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Migration Policy Institute Podcasts

MPI is a nonprofit, nonpartisan think tank dedicated to the study of the movement of people worldwide.

Building an Evidence Base to Support Refugee Resettlement

The scale of the global refugee crisis has ratcheted up the pressure on governments and their international partners to find sustainable avenues for protection of the displaced. Successive international conferences, including the September 2016 UN summit for refugees and migrants, have highlighted the need for more resettlement places as an integral part of the international response to the crisis. At the EU level, Member State governments are under increasing pressure to open more legal channels to protection as part of a larger effort to reduce the demands on national asylum systems. Yet governments seeking to expand their resettlement program—or engage in resettlement for the first time—face a dearth of solid evidence on what resettlement practices work and why.

This webinar highlights the findings of an MPI Europe report on critical gaps in research and evaluation of resettlement programs, and recommendations for improving evidence gathering and knowledge sharing between resettlement countries. The discussion also includes insights from the Office of the United Nations High Commissioner for Refugees and national resettlement actors on the knowledge and support needs that new and expanding resettlement countries face, and what role international initiatives such as the Emerging Resettlement Countries Joint Support Mechanism (ERCM) and the European Action on Facilitating Resettlement and Refugee Admission through New Knowledge (EU-FRANK) can play in filling these gaps.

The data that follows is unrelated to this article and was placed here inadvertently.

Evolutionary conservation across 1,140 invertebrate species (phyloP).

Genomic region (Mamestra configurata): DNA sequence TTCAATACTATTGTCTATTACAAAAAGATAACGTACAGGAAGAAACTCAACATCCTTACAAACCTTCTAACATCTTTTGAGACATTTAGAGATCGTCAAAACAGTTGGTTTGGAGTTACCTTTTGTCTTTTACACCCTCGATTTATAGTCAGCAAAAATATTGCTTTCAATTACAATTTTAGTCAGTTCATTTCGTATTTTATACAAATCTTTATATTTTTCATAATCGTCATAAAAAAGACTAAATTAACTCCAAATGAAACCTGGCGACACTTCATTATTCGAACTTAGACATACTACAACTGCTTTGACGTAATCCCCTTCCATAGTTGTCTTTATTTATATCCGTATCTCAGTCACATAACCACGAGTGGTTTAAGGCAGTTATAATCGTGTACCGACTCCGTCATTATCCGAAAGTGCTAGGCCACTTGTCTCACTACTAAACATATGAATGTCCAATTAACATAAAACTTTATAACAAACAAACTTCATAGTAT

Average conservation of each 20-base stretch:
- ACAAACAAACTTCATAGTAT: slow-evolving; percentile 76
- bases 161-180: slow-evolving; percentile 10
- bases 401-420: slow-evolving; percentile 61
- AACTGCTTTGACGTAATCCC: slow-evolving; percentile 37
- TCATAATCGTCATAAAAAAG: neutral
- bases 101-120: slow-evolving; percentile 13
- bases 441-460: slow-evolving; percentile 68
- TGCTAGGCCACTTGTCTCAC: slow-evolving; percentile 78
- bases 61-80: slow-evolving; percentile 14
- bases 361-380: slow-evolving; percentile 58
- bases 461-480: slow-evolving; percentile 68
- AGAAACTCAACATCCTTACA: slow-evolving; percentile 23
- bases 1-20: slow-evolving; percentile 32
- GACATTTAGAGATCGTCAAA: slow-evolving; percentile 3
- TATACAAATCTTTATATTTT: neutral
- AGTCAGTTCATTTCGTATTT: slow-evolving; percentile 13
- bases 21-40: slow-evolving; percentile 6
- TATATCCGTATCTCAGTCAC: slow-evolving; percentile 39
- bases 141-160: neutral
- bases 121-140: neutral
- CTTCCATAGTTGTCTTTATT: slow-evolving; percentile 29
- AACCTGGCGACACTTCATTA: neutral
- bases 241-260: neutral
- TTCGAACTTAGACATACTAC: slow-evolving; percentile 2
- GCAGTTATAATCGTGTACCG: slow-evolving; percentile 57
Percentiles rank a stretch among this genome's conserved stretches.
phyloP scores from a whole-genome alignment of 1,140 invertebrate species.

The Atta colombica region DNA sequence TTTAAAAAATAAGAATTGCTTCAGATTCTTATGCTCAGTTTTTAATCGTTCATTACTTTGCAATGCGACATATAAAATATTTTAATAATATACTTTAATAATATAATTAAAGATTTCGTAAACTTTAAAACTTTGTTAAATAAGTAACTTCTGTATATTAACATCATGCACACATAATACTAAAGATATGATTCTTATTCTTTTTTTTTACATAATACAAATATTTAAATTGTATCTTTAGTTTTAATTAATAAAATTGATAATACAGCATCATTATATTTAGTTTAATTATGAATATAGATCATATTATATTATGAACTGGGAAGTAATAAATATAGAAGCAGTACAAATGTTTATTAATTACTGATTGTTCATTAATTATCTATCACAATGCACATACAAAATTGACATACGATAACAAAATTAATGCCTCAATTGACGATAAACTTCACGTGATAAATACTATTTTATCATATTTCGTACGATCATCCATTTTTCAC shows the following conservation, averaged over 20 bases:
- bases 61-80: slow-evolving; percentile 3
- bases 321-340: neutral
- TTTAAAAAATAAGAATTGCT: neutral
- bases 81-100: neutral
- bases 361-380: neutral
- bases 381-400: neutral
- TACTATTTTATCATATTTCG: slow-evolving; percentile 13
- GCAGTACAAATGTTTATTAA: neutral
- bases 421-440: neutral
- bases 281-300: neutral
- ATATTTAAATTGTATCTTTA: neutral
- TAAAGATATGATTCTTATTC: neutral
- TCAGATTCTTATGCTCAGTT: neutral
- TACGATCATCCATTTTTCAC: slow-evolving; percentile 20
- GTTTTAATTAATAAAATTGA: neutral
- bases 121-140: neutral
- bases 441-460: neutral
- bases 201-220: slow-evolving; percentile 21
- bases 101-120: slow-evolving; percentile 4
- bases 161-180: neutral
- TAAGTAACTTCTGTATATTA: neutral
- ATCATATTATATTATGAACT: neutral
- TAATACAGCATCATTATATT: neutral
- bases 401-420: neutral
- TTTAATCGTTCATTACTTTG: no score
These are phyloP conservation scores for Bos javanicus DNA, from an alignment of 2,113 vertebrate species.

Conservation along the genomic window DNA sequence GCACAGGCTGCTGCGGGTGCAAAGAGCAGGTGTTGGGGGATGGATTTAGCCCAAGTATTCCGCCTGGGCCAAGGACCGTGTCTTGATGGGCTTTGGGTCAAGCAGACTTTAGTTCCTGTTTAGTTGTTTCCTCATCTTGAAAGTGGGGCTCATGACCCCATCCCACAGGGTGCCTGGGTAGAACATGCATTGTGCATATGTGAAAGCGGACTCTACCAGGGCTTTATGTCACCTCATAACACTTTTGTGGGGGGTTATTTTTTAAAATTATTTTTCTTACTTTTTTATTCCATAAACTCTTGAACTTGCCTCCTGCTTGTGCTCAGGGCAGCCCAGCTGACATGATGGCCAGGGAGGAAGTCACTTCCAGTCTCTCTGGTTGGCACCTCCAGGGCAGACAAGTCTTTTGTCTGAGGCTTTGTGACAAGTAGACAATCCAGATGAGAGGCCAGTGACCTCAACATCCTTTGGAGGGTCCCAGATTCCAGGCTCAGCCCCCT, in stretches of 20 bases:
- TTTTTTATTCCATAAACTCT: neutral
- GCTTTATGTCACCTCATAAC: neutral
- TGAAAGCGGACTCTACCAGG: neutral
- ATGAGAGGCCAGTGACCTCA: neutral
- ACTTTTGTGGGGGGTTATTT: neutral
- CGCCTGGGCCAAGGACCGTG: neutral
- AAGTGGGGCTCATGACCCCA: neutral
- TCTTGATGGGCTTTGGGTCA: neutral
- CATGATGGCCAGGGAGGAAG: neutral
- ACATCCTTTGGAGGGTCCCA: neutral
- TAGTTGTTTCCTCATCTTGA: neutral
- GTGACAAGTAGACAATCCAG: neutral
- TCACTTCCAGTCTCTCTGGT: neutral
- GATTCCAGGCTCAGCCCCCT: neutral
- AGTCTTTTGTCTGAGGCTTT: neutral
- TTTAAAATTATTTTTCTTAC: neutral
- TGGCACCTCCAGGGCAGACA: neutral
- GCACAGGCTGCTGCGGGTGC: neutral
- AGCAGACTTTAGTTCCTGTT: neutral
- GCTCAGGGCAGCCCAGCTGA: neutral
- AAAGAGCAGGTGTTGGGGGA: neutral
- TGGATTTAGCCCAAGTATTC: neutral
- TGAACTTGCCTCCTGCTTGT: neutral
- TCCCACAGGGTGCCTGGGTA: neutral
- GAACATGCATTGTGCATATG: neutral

This webinar is part of the European Action on Facilitating Resettlement and Refugee Admission through New Knowledge (EU-FRANK) project. The project is funded by the European Asylum, Migration, and Integration Fund (AMIF).

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The Tech Turn in Refugee Protection and Integration: New Solutions or Hot Air?

Posted in Refugees, IDPs, and Humanitarian Response, International Migration by migrationpolicy on May 11th, 2017

Smartphones have become unlikely symbols of the global refugee crisis: selfies of refugees in harrowing situations abound on social media, people in conflict call for help on Skype or What’s App, and mapping and GPS technology have sometimes acted as a literal lifeline. Seeing an opportunity, numerous tech startups and social entrepreneurs have designed apps and tech tools to protect refugees along their journeys and help them settle in. The last few years have seen hundreds of “civic tech” initiatives emerge in the United States, Europe, the Middle East, and beyond. But dozens of hackathons, hundreds of prototypes, and countless newspaper column inches later—has all this energy and enthusiasm actually made a difference to refugee lives?